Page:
18 knew about the Gospel, that is, the biblical accounts of Jesus’ ministry, death, and resurrection The “natural men” Edwards was trying to awaken were those in the congregation who had never made a personal commitment to Jesus were complacent in their religious tradition [End of Section] from Sinners in the Hands of an Angry God Build Background

19 “O Sinner! Consider the fearful danger you are in: It is a great furnace of wrath, a wide and bottomless pit, full of the fire of wrath...” from Sinners in the Hands of an Angry God Introducing the Sermon

20 In this fire-and-brimstone sermon, Edwards uses the metaphor of fire to link his listeners’ experience of fire to the idea of burning in the fires of Hell because of their sins. [End of Section] from Sinners in the Hands of an Angry God Introducing the Sermon

21 Writers often create vivid experiences for their readers by using imagery, language that appeals to the senses. from Sinners in the Hands of an Angry God Literary Focus: Imagery Imagery describes tastes sights textures sounds smells

22 In his sermon, Edwards uses terrifying imagery. He wants his listeners to experience the horrors he believes they will encounter if they do not repent of their sins and obey God’s laws. from Sinners in the Hands of an Angry God Literary Focus: Imagery “The devil is waiting for them, hell is gaping for them, the flames gather and flash about them, and would fain lay hold on them, and swallow them up....” [End of Section]

23 Find It in Your Reading Edwards uses repetition to emphasize his points. Consider how repetition might affect a listener and how it contributes to Edwards’s purpose. “... held in the hand of God, over the pit of hell; they have deserved the fiery pit, and are already sentenced to it....” As you read, record images and words that Edwards uses repeatedly, such as wrath and descriptions of “the pit of hell.” “... are actually suffering the fierceness of His wrath in hell....” from Sinners in the Hands of an Angry God Literary Focus: Repetition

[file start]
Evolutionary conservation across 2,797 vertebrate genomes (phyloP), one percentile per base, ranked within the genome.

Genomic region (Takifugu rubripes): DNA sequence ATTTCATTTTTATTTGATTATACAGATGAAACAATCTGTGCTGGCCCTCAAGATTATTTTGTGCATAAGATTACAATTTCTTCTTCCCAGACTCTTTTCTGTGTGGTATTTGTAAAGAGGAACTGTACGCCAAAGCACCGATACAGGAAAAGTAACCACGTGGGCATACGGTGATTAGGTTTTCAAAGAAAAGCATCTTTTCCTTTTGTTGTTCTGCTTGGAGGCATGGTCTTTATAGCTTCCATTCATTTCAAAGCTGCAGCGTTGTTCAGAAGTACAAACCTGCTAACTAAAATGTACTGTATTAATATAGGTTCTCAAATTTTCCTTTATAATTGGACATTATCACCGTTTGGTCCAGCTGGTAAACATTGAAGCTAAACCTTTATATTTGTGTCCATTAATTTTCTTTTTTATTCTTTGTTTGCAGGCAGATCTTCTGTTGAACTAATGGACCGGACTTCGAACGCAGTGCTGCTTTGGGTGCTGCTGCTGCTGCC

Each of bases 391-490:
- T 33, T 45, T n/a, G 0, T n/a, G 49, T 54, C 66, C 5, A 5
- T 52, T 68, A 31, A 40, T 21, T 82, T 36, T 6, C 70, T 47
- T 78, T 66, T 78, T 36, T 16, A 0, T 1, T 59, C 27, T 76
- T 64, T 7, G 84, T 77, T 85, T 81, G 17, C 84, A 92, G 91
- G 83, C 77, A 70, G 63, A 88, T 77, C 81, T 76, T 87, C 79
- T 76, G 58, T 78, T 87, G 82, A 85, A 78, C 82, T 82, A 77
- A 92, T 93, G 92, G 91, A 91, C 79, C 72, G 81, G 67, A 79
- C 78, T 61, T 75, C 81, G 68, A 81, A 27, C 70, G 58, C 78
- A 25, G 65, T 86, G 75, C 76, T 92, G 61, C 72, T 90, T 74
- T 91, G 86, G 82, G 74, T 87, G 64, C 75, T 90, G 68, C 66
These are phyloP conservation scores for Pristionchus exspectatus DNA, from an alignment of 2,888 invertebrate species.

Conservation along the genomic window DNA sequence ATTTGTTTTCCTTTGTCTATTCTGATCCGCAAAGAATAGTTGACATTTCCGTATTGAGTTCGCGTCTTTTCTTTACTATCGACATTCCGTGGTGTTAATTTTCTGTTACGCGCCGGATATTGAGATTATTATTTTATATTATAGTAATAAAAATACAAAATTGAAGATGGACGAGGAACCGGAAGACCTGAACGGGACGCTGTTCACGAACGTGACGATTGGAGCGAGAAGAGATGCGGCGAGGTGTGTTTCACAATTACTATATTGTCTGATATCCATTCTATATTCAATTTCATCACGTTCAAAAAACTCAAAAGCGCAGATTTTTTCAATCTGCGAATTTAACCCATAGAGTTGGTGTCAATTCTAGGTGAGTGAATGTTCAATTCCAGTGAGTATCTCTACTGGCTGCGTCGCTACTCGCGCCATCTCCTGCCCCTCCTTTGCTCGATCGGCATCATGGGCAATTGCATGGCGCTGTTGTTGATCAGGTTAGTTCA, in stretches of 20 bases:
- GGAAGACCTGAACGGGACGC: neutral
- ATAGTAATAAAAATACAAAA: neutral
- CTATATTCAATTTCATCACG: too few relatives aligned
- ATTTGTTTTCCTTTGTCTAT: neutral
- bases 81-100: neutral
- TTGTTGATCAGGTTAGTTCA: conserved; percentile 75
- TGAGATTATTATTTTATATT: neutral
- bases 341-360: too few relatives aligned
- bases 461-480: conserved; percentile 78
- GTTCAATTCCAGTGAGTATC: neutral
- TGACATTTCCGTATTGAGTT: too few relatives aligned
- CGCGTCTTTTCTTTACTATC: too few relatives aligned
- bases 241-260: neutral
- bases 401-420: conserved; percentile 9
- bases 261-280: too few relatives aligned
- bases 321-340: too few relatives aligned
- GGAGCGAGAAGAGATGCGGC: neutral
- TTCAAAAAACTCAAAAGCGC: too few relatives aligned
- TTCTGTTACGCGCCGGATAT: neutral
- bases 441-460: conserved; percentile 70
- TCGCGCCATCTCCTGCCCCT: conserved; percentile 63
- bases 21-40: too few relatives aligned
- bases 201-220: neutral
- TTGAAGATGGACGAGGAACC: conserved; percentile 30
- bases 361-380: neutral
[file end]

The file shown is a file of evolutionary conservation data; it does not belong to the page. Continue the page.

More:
24 The author’s purpose is the reason that he or she is writing. Authors may write from Sinners in the Hands of an Angry God Reading Focus: Identifying Author’s Purpose to inform to persuade to entertain to express oneself

25 Sometimes an author states his or her purpose directly. from Sinners in the Hands of an Angry God Reading Focus: Identifying Author’s Purpose Other times, readers identify an author’s purpose by paying close attention to the details and images in the selection. As you read, think about how and why the images are used. Consider what reactions Edwards might want from his readers. The Granger Collection, New York O sinner! Consider the fearful danger you are in....

26 Into Action: Use a chart to record Edwards’s images and explore how they help him achieve his purpose. [End of Section] Into Action: Author’s Purpose Chart How/Why It’s Used Image “the flames gather and flash about them....” to show what will happen to “natural men” I find the image frightening. from Sinners in the Hands of an Angry God Reading Focus: Identifying Author’s Purpose My Reaction

27 Literary Terms Write the terms and definitions (pp. 95,105) -Metaphor -Implied Metaphor -Inversion -Imagery -Author's Purpose -Repetition Reading Focus (pp. 105 and 112) As you read, use this chart to record Edwards’s images and explore how they help him to achieve his purpose. After reading, highlight patterns and write a sentence that identifies the author’s overall purpose. Study Sheet for “The Puritan Worldview” Selections (pp.93-115) FrontBack Think Critically - Answer the questions using the P.I.E. format: (Point, Information, Explanation) 1. Why do you think people were persuaded to change their lives as a result of Edwards’ sermon? (Consider what he wants them to do and why, and the emotions he appeals to in the first and last paragraphs) 2. What conclusions can you draw about the spiritual beliefs and values of the people who belonged to Edwards’s congregation? Extend Interpretation - Create two extended examples: (Point, Information, Explanation, Transition Word or Phrase, Point, Information, Explanation) 3. In your view, is Jonathan Edwards’s conception of God consistent with Anne Bradstreet’s conception of God? Image How/Why It’s Used My Reaction